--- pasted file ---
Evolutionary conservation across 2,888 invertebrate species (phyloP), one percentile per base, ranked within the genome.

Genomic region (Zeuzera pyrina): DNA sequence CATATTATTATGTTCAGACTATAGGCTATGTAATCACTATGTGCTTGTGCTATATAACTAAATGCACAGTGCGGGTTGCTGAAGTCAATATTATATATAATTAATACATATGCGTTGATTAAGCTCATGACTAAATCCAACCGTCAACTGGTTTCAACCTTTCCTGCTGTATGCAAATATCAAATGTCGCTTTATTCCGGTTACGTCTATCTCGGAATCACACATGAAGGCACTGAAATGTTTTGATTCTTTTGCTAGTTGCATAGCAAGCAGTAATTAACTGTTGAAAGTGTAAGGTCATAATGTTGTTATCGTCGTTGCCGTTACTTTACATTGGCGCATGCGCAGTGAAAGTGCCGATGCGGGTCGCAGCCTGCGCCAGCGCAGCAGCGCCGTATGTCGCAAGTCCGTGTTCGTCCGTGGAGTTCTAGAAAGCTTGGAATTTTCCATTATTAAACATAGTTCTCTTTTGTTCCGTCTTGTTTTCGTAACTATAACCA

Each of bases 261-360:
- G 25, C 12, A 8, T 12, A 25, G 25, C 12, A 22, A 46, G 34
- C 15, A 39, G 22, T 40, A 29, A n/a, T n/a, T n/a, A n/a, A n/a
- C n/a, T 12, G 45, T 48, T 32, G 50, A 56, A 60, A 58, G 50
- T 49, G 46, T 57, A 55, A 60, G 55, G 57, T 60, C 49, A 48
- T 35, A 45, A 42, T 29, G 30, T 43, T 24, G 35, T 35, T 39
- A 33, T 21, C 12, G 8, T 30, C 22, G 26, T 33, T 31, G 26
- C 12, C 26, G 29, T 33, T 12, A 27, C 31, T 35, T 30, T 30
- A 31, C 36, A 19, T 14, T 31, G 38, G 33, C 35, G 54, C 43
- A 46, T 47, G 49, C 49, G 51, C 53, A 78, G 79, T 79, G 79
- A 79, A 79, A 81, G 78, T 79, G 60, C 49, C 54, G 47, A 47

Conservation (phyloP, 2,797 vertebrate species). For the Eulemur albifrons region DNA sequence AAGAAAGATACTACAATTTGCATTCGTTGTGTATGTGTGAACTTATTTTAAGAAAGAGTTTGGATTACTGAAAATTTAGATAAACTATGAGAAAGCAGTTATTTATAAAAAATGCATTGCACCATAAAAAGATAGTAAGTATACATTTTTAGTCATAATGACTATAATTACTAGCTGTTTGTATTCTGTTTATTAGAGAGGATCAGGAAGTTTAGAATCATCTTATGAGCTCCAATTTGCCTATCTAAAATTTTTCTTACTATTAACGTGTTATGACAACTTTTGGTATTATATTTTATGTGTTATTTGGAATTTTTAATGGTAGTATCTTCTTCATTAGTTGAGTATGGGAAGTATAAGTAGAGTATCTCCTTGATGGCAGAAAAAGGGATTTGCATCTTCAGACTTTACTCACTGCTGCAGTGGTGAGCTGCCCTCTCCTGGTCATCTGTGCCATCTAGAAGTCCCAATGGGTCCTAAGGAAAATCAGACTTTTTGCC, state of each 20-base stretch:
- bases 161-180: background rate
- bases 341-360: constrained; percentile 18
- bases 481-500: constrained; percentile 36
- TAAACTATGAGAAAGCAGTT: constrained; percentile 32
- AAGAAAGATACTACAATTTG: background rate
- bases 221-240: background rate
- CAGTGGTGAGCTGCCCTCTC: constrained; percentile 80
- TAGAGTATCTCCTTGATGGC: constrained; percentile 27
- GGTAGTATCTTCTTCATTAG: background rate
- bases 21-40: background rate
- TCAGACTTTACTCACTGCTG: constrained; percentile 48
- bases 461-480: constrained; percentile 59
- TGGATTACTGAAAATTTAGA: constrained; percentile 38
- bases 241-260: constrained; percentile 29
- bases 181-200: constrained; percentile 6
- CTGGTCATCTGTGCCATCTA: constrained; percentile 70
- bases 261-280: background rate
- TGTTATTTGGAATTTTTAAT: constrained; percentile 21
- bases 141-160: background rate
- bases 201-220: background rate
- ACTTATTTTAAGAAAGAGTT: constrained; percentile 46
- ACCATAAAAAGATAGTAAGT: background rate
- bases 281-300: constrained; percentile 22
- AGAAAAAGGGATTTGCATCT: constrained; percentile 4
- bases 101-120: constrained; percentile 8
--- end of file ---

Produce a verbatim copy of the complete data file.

Evolutionary conservation across 2,888 invertebrate species (phyloP), one percentile per base, ranked within the genome.

Genomic region (Zeuzera pyrina): DNA sequence CATATTATTATGTTCAGACTATAGGCTATGTAATCACTATGTGCTTGTGCTATATAACTAAATGCACAGTGCGGGTTGCTGAAGTCAATATTATATATAATTAATACATATGCGTTGATTAAGCTCATGACTAAATCCAACCGTCAACTGGTTTCAACCTTTCCTGCTGTATGCAAATATCAAATGTCGCTTTATTCCGGTTACGTCTATCTCGGAATCACACATGAAGGCACTGAAATGTTTTGATTCTTTTGCTAGTTGCATAGCAAGCAGTAATTAACTGTTGAAAGTGTAAGGTCATAATGTTGTTATCGTCGTTGCCGTTACTTTACATTGGCGCATGCGCAGTGAAAGTGCCGATGCGGGTCGCAGCCTGCGCCAGCGCAGCAGCGCCGTATGTCGCAAGTCCGTGTTCGTCCGTGGAGTTCTAGAAAGCTTGGAATTTTCCATTATTAAACATAGTTCTCTTTTGTTCCGTCTTGTTTTCGTAACTATAACCA

Each of bases 261-360:
- G 25, C 12, A 8, T 12, A 25, G 25, C 12, A 22, A 46, G 34
- C 15, A 39, G 22, T 40, A 29, A n/a, T n/a, T n/a, A n/a, A n/a
- C n/a, T 12, G 45, T 48, T 32, G 50, A 56, A 60, A 58, G 50
- T 49, G 46, T 57, A 55, A 60, G 55, G 57, T 60, C 49, A 48
- T 35, A 45, A 42, T 29, G 30, T 43, T 24, G 35, T 35, T 39
- A 33, T 21, C 12, G 8, T 30, C 22, G 26, T 33, T 31, G 26
- C 12, C 26, G 29, T 33, T 12, A 27, C 31, T 35, T 30, T 30
- A 31, C 36, A 19, T 14, T 31, G 38, G 33, C 35, G 54, C 43
- A 46, T 47, G 49, C 49, G 51, C 53, A 78, G 79, T 79, G 79
- A 79, A 79, A 81, G 78, T 79, G 60, C 49, C 54, G 47, A 47

Conservation (phyloP, 2,797 vertebrate species). For the Eulemur albifrons region DNA sequence AAGAAAGATACTACAATTTGCATTCGTTGTGTATGTGTGAACTTATTTTAAGAAAGAGTTTGGATTACTGAAAATTTAGATAAACTATGAGAAAGCAGTTATTTATAAAAAATGCATTGCACCATAAAAAGATAGTAAGTATACATTTTTAGTCATAATGACTATAATTACTAGCTGTTTGTATTCTGTTTATTAGAGAGGATCAGGAAGTTTAGAATCATCTTATGAGCTCCAATTTGCCTATCTAAAATTTTTCTTACTATTAACGTGTTATGACAACTTTTGGTATTATATTTTATGTGTTATTTGGAATTTTTAATGGTAGTATCTTCTTCATTAGTTGAGTATGGGAAGTATAAGTAGAGTATCTCCTTGATGGCAGAAAAAGGGATTTGCATCTTCAGACTTTACTCACTGCTGCAGTGGTGAGCTGCCCTCTCCTGGTCATCTGTGCCATCTAGAAGTCCCAATGGGTCCTAAGGAAAATCAGACTTTTTGCC, state of each 20-base stretch:
- bases 161-180: background rate
- bases 341-360: constrained; percentile 18
- bases 481-500: constrained; percentile 36
- TAAACTATGAGAAAGCAGTT: constrained; percentile 32
- AAGAAAGATACTACAATTTG: background rate
- bases 221-240: background rate
- CAGTGGTGAGCTGCCCTCTC: constrained; percentile 80
- TAGAGTATCTCCTTGATGGC: constrained; percentile 27
- GGTAGTATCTTCTTCATTAG: background rate
- bases 21-40: background rate
- TCAGACTTTACTCACTGCTG: constrained; percentile 48
- bases 461-480: constrained; percentile 59
- TGGATTACTGAAAATTTAGA: constrained; percentile 38
- bases 241-260: constrained; percentile 29
- bases 181-200: constrained; percentile 6
- CTGGTCATCTGTGCCATCTA: constrained; percentile 70
- bases 261-280: background rate
- TGTTATTTGGAATTTTTAAT: constrained; percentile 21
- bases 141-160: background rate
- bases 201-220: background rate
- ACTTATTTTAAGAAAGAGTT: constrained; percentile 46
- ACCATAAAAAGATAGTAAGT: background rate
- bases 281-300: constrained; percentile 22
- AGAAAAAGGGATTTGCATCT: constrained; percentile 4
- bases 101-120: constrained; percentile 8